Tags: mccaul | nsa | cummings | surveillance

McCaul: Balance Needed on NSA Procedures

Image: McCaul: Balance Needed on NSA Procedures

Sunday, 09 Jun 2013 01:33 PM

By Sandy Fitzgerald

House Homeland Security Chairman Michael McCaul said Sunday he had concerns about the National Security Agency keeping Americans' telephone records, but at the same time, noted it was an "approved and reviewed" program that has had benefits.

"The program itself has stopped terrorist attacks in the past," the Texas Republican said Sunday on CBS' "Face the Nation," noting that the government's monitoring of cell phone records disrupted a 2009 plot to bomb New York City's subways.

But McCaul questioned if Americans can "trust this administration with your phone records" in light of the numerous scandals that have come out in recent weeks, including the IRS' targeting of conservative groups and the Justice Department's seizure of Associated Press and Fox News reporters' phone records and emails.

"I think that it's the warehousing of all the phone records is what gives people the main concern," said McCaul.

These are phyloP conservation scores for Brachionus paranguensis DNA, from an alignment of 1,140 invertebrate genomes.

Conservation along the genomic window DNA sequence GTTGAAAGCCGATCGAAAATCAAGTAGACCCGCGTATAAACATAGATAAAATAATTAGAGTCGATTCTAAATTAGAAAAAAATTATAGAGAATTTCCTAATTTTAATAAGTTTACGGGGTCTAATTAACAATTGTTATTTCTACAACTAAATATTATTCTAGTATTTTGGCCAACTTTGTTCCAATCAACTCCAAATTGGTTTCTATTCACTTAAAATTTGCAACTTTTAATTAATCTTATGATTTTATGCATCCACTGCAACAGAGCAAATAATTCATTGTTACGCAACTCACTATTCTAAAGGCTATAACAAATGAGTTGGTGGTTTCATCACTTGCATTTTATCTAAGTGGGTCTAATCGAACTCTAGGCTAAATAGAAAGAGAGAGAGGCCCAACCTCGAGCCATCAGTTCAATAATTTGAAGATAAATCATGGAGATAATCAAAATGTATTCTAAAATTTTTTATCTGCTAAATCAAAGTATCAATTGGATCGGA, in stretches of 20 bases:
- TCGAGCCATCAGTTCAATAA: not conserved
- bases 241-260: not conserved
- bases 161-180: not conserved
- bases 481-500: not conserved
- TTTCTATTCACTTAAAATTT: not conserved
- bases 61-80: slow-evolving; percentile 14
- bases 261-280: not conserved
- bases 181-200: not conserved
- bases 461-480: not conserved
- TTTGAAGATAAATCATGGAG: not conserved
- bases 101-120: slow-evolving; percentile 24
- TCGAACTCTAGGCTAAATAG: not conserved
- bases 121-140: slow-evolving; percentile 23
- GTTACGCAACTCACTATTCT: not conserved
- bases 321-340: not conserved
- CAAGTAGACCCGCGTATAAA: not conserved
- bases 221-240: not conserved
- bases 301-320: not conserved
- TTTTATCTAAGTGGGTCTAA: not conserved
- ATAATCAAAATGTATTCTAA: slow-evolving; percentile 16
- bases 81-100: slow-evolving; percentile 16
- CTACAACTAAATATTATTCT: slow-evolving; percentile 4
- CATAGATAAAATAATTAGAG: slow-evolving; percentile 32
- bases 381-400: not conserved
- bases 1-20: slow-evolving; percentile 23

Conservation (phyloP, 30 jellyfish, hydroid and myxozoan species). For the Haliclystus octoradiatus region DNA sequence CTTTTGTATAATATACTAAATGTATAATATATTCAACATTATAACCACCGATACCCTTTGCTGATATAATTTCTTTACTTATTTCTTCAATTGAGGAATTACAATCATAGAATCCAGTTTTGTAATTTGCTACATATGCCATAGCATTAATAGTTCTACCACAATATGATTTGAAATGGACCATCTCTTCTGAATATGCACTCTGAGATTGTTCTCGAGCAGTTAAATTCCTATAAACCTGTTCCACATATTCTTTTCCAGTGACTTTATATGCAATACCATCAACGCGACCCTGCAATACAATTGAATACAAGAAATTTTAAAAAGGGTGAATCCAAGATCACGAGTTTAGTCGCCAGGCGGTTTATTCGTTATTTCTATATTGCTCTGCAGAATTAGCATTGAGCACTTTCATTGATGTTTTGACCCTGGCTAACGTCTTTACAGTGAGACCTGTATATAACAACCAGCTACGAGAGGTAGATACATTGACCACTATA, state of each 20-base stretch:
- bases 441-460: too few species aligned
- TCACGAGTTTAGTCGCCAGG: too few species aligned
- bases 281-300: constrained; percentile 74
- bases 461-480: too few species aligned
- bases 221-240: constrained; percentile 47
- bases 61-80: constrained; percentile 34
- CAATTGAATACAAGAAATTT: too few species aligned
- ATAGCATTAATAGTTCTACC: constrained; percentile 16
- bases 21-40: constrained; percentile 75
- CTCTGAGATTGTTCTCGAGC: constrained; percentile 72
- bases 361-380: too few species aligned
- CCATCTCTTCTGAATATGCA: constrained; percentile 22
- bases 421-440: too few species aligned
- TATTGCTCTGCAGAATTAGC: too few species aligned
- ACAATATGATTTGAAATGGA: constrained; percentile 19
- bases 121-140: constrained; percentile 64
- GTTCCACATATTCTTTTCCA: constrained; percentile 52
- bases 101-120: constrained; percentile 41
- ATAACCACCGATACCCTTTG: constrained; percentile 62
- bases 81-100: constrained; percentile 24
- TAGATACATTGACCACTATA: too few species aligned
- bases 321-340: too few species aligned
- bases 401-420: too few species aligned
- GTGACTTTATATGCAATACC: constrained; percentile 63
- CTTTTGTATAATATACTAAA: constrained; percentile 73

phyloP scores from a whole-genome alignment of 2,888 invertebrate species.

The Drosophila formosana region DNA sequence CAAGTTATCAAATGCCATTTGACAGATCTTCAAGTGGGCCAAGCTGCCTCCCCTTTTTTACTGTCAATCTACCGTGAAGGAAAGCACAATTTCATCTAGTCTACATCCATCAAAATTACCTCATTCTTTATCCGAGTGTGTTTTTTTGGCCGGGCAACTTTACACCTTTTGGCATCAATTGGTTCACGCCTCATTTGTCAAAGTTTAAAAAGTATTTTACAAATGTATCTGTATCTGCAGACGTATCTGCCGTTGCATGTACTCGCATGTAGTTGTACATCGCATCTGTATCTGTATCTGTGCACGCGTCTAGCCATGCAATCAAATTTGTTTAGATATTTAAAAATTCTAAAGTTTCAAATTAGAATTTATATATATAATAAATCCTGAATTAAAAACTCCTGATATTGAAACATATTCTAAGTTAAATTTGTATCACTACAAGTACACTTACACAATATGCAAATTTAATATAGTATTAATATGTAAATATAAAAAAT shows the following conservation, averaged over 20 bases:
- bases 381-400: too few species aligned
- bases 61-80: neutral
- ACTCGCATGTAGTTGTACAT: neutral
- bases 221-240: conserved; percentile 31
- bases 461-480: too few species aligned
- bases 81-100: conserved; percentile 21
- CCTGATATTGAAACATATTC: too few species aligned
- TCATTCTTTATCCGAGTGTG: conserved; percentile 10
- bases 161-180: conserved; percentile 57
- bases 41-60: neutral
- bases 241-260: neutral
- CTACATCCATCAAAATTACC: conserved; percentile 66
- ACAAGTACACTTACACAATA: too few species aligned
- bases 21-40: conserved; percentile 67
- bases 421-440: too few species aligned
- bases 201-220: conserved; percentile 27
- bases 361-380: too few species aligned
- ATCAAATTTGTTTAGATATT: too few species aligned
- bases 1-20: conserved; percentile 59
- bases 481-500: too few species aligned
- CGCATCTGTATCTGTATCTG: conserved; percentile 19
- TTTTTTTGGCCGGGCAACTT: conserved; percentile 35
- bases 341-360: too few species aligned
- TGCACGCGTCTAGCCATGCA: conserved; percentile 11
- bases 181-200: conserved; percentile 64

Maryland Rep. Elijah Cummings, the top Democrat on the House Oversight and Government Reform Committee, said the revelations about the phone records point to why he voted against the Patriot Act when it was first proposed after the Sept. 11 attacks.

"I voted against the Patriot Act because I was afraid of the unintended consequences," said Cummings, who appeared on CBS show with McCaul. "We have to be cognisant of the threat to our people, but at the same time, we have to make sure we guard our Bill of Rights and the Constitution."

However, Cummings said he understands a balance needs to be stricken but said, "I think we have gone too far. If this becomes the normal now, what becomes the normal tomorrow?"

Meanwhile, McCaul said the NSA leaks that led to the news stories in The Guardian and The Washington Post disclosing details of the surveillance program are a "very serious breach," that calls for a criminal investigation.

"The fact of the matter is, someone leaked this information, putting very sensitive data out there on the Internet," McCaul said.

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